8.7M Canadians reported food insecurity in 2022 as median incomes fell

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The median income of Canadians dropped in 2022 as COVID-related benefits ended and inflation soared, a new Statistics Canada report has found.

Meanwhile, the number of Canadians reporting some form of food insecurity increased to 8.7 million.

The report released Friday found that the median after-tax income of Canadian families and unattached individuals was $70,500 in 2022, a decrease from $73,000 in 2021 ( a drop of 3.4 per cent), adjusted for inflation.

This was despite markets remaining relatively stable, the report said. At the same time, benefits related to the COVID-19 pandemic were discontinued and pandemic-related modifications to the Employment Insurance (EI) program were removed during the year.

It added that approximately 8.7 million people, or 22.9 per cent of the population, lived in households that reported some form of food insecurity. This is an increase of just under 1.8 million from the previous year, when the rate was 18.4 per cent, and marks the second consecutive year of increases since the beginning of the pandemic.

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Richard Matern, research director at Food Banks Canada, told Global News that the data was upsetting, but not surprising.

“There’s a big disparity between those who are maybe officially considered in poverty and those who are experiencing food insecurity. And what this is saying is that more people above the official poverty line are experiencing food security,” he said.

Matern added, “Based on what we’re seeing on the ground, things seem to be getting worse and continue to get worse as inflation continues to outpace incomes.”

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The report said declining government benefits were behind falling incomes, noting “by mid-2022, all benefits related to the pandemic were fully phased out.”

Meanwhile, in fall of 2022 the number of insurable hours required to qualify for EI benefits in many parts of the country increased back to the 2019 requirement, it said. This contributed to the decrease in the number of EI recipients from 4 million in 2021 to 2.9 million in 2022. Similarly, the median EI income for recipients decreased by a little over 40 per cent (from $10,100 in 2021 to $5,900 in 2022).

The report added, “The share of government transfers in total income returned to its pre-pandemic level (13 per cent in 2022), after two consecutive years in which these transfers represented a disproportionately high share of total income (15 per cent in 2021 and 19 per cent in 2020).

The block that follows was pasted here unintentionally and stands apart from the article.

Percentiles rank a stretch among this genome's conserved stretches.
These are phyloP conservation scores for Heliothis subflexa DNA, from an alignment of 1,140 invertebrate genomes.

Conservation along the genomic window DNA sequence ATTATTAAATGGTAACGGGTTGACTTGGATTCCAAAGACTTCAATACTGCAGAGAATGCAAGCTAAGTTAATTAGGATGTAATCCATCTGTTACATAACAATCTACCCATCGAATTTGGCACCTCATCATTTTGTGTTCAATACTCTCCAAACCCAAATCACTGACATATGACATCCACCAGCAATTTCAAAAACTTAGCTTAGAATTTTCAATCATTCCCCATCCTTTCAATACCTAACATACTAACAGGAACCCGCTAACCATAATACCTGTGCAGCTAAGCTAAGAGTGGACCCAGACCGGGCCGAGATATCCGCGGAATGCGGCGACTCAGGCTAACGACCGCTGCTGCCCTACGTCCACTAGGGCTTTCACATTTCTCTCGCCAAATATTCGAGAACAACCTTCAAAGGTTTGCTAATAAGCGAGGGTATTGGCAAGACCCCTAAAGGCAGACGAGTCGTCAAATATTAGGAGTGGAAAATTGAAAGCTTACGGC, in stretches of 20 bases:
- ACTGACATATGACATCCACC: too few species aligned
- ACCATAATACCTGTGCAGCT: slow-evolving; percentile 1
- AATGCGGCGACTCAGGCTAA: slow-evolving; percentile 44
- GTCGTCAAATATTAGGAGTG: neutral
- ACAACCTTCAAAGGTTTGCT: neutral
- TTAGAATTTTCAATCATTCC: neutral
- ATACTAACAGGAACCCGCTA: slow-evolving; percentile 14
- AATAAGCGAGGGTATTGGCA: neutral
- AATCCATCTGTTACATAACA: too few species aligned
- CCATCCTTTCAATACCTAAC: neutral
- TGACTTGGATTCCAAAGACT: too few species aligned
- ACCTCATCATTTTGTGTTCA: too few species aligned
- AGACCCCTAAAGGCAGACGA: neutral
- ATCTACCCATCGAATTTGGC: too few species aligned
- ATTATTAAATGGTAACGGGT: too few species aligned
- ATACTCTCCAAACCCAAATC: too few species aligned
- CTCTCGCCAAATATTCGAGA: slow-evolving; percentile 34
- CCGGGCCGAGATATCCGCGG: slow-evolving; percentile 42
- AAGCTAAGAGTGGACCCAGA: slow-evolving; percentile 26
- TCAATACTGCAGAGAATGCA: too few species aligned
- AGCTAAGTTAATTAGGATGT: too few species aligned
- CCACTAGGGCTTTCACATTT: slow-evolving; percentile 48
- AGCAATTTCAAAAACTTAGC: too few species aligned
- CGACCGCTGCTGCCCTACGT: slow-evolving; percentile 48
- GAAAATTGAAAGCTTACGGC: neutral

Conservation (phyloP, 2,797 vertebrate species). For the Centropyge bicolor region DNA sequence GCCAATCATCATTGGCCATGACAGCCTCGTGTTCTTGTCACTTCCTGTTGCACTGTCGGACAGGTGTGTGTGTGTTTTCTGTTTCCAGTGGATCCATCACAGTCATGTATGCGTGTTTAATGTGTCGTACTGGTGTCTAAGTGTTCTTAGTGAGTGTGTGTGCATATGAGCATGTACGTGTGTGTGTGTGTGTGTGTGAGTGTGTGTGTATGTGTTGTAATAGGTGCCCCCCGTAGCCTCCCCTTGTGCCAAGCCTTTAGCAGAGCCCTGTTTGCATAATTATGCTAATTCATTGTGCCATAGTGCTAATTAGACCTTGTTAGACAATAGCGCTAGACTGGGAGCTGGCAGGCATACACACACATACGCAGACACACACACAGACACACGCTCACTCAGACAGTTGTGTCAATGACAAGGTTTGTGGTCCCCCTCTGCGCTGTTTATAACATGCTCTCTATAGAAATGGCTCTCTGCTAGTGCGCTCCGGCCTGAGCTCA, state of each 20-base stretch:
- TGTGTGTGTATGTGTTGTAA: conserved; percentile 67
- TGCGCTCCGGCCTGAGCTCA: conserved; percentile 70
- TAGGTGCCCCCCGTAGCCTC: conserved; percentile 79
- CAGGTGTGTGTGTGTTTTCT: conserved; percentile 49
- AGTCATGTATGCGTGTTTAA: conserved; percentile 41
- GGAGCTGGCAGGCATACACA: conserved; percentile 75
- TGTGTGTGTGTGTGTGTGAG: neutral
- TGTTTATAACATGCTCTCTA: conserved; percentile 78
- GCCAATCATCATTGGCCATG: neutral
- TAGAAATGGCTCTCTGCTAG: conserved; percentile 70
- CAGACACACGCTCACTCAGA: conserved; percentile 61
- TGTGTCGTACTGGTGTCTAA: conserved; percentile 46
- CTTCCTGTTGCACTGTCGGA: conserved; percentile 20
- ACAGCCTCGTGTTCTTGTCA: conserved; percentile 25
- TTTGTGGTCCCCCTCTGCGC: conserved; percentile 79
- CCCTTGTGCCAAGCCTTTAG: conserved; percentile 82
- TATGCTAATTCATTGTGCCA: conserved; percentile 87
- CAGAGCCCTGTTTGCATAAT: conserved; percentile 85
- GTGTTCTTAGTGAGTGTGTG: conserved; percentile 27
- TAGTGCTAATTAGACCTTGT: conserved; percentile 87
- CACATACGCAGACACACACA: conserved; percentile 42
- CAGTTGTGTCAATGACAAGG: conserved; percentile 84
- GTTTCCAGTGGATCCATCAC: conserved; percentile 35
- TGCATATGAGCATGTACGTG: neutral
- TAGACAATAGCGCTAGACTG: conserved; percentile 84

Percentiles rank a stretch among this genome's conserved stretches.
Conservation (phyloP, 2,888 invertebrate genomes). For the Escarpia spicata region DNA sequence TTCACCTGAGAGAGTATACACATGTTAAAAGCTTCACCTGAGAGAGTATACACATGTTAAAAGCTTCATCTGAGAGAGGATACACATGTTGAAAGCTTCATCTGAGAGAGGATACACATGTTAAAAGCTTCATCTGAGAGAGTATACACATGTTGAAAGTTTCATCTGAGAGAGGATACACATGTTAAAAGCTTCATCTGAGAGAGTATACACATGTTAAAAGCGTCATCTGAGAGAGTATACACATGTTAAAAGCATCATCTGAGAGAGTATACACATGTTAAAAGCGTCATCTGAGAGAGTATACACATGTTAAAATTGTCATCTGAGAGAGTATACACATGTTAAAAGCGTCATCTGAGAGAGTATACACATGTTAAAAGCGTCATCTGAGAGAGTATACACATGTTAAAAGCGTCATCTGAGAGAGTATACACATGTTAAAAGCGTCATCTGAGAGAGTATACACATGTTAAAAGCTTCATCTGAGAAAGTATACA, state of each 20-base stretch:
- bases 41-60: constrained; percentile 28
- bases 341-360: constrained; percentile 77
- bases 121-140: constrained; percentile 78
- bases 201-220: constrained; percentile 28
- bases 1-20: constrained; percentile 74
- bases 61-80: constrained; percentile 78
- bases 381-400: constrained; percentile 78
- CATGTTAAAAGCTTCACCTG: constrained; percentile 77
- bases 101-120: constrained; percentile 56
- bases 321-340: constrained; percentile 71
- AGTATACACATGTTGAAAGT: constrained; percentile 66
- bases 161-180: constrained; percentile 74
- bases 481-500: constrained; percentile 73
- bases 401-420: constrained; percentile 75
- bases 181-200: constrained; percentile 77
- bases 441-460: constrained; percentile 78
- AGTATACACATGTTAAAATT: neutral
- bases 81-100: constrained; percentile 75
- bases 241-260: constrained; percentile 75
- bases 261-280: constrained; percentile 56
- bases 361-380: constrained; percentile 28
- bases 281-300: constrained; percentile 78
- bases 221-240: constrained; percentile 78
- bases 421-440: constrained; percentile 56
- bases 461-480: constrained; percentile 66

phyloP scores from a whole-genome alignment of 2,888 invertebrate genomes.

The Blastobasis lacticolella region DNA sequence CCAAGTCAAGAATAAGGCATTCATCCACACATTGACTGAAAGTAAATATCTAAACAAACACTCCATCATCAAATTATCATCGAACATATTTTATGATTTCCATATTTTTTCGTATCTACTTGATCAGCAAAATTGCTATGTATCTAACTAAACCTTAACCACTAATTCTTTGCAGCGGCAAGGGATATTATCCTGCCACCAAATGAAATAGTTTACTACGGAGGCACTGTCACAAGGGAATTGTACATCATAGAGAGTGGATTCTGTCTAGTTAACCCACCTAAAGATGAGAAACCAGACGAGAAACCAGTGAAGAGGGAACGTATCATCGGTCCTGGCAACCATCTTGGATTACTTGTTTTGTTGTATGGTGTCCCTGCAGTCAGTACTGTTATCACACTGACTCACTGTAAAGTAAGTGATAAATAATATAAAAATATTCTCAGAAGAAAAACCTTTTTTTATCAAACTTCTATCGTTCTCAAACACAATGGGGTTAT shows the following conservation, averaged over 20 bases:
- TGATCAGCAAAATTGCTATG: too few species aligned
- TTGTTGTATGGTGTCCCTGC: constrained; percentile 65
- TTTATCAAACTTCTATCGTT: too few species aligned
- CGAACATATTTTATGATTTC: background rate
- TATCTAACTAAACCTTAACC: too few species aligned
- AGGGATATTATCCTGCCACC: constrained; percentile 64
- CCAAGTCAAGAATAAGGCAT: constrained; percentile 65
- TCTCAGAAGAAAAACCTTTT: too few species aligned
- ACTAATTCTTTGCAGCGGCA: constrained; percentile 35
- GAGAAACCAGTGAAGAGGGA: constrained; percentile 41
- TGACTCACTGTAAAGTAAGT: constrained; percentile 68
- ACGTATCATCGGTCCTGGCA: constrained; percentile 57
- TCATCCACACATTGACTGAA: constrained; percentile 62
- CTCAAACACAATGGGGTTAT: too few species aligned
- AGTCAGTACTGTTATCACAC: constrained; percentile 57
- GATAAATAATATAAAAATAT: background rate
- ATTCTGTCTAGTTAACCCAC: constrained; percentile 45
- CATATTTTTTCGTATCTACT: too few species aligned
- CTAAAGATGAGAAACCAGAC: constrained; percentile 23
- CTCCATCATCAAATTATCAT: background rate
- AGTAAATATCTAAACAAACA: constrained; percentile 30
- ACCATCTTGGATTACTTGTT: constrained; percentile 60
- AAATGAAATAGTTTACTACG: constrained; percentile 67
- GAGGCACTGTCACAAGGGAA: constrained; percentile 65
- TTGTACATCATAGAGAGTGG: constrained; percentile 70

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Canada’s annual inflation rate of 6.8 per cent in 2022 also contributed to declining incomes.

The official poverty rate was 9.9 per cent in 2022, increasing by 2.5 percentage points from 7.4 per cent in 2021 and approaching the 2019 pre-pandemic rate of 10.3 per cent.

This brought Canada’s poverty rate close to the pre-pandemic level of 10.3 per cent in 2019. Unattached individuals are four times more likely to experience poverty compared to people living in a family, the report said.

In 2022, over one-quarter (26 per cent) of unattached individuals were below the poverty line, a 4.1 percentage point increase from 2021 (21.9 per cent) and nearly four times the 2022 poverty rate for people in families (6.6 per cent).

Matern said while unattached individuals are making up the bulk of food bank users, “We are seeing more families with children and more households with children (at food banks). And one of the shocking statistics is female-led lone-parent households.”

Poverty rates were significantly higher (23.8 per cent) for female-led single-parent households and for single-parent households in general (22.6 per cent).

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In 2022, the poverty rate for individuals who are members of racialized groups was 13 per cent, up 3.5 percentage points from 2021 (9.5 per cent). The 2022 poverty rates for the three largest racialized groups in Canada were 11.5 per cent for South Asian Canadians, 15.6 per cent for Chinese Canadians and 13.9 per cent for Black Canadians.

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At 17.5 per cent, the share of Indigenous people above 15 years of age living in poverty was nearly double (9.6 per cent) that of non-Indigenous people. People living with a disability (12.3 per cent) were also at higher risk of poverty, particularly those who live unattached (29.4 per cent).

In 2022, 10.7 per cent of immigrants aged 15 years and older lived below the poverty line, a 2.6 percentage point increase from 2021 (8.1 per cent).

Matern said the current situation has meant food banks are being hit on two fronts.

“On one hand there’s the tidal wave of demand, on the other side, people who might have been able to donate before are less able to donate now.”

He said Food Banks Canada is recommending expanding EI and eligibility for EI, along with implementing the Groceries and Essentials benefit.

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